California detective who said he’d take bullet speaks out

9 Dec 2015 | Author: | No comments yet »

California detective who said he’d take bullet speaks out.

The only officer shot in the gunfight that killed the husband and wife behind the San Bernardino shootings says he’s a former Marine who was determined to keep fighting even after he took the bullet. SAN BERNARDINO, Calif. (AP) — A sheriff’s detective who won praise for his bold shepherding of frightened people out of the Southern California building where a couple opened fire last week shrugged off his heroism and newfound celebrity, saying he was only doing what was necessary and that the sight of a terrified child had inspired him. “Try to relax everyone, try to relax, I’ll take a bullet before you do, that’s for damn sure,” Det. Jorge Lozano said in a video captured in the hallway of the Inland Regional Center as he escorted employees and others who had been stranded in a hallway as the shootings went on in a conference room. “When they were passing me there was a female there with a small child that was just terrified, shivering almost, shaking like a leaf, and I said what I said.

The social service center in San Bernardino where husband Syed Rizwan Farook and wife Tashfeen Malik killed 14 people will not reopen until next year, raising concerns that some of the 30,000 people with developmental disabilities it serves might not receive needed treatment. He said he had been scared himself when someone opened a door without announcing themselves, but knew the people he was responsible for were relying on him for comfort and calm, so he provided it. But she could not say for sure that no one would go without care. “In our particular case, we don’t have anything that’s time-sensitive, I’m not in the middle of requesting service or authorization for a vendor,” said Jess Block Nerren, whose 10-year-old son receives treatment for autism. “But depending upon where someone is in that time frame, I imagine it could absolutely traumatically impact their lives,” she added, noting the center provides treatment that would cost tens of thousands of dollars a year in some cases if paid for privately. Hoyt said the center is temporarily relocating its administrative offices to ensure its employees and vendors continue to be paid while they work from the field.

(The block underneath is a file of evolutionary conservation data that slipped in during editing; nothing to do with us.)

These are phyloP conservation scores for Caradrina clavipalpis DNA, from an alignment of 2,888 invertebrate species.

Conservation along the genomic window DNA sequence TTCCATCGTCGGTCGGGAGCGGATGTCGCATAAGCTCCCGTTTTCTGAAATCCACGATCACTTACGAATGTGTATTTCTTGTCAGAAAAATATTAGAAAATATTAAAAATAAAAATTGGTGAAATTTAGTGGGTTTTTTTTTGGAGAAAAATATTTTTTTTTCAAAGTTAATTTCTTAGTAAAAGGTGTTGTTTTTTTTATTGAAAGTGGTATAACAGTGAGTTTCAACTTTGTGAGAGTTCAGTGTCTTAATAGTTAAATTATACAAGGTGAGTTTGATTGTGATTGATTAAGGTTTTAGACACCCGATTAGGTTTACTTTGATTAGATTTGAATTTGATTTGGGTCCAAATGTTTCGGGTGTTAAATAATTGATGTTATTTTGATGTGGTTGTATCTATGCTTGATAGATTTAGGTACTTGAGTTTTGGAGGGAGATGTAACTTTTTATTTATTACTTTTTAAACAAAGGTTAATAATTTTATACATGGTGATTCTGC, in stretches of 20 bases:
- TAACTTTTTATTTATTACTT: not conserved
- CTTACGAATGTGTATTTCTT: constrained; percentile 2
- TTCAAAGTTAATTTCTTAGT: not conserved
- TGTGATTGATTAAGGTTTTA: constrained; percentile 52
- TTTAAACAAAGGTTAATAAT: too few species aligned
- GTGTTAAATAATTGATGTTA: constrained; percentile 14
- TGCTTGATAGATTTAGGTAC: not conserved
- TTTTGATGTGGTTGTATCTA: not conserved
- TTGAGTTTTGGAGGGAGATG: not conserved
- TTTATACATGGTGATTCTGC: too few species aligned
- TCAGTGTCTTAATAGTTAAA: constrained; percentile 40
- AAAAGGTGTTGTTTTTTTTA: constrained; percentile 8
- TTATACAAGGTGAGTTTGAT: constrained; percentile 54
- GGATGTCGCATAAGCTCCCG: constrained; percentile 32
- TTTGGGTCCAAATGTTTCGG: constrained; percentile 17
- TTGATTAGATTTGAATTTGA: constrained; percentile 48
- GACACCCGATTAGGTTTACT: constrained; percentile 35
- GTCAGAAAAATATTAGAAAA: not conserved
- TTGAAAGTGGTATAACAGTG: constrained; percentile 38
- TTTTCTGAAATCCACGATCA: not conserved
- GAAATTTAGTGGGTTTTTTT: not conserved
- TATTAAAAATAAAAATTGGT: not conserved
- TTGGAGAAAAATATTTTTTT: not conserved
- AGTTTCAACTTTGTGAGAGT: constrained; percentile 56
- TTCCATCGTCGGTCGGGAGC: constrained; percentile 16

All but one of the fatal shooting victims’ bodies have been released to their respective families, says San Bernardino Sheriff’s Department spokesman Adam Cervantes. Days before killing 14 people at a holiday party, Syed Farook practiced with a rifle during one of several recent visits to a Southern California shooting range, authorities said.

Farook, a 28-year-old restaurant inspector born in the U.S. to a Pakistani family, and Malik, a 29-year-old immigrant from Pakistan, attacked the holiday luncheon around the same time Malik pledged allegiance to the Islamic State group on Facebook, authorities said. Mourners also gathered Monday at San Bernardino County’s Board of Supervisors building to mark the first day about 20,000 county employees returned to work since the shooting.

Newly released emergency radio transmissions from the fast-moving tragedy show that police identified Farook as a suspect almost immediately, even though witnesses reported that the attackers wore black ski masks. The two assault rifles used in the attack had been legally purchased by an old friend of Farook’s, Enrique Marquez, authorities said, but they are still trying to determine how the couple got the weapons. Marquez has not been charged with a crime. “We weren’t quite sure if it was an exercise the staff were throwing that they forgot to tell us about,” he said, “but we all reacted instinctively and went under our tables.” Pritchard reported from Los Angeles.

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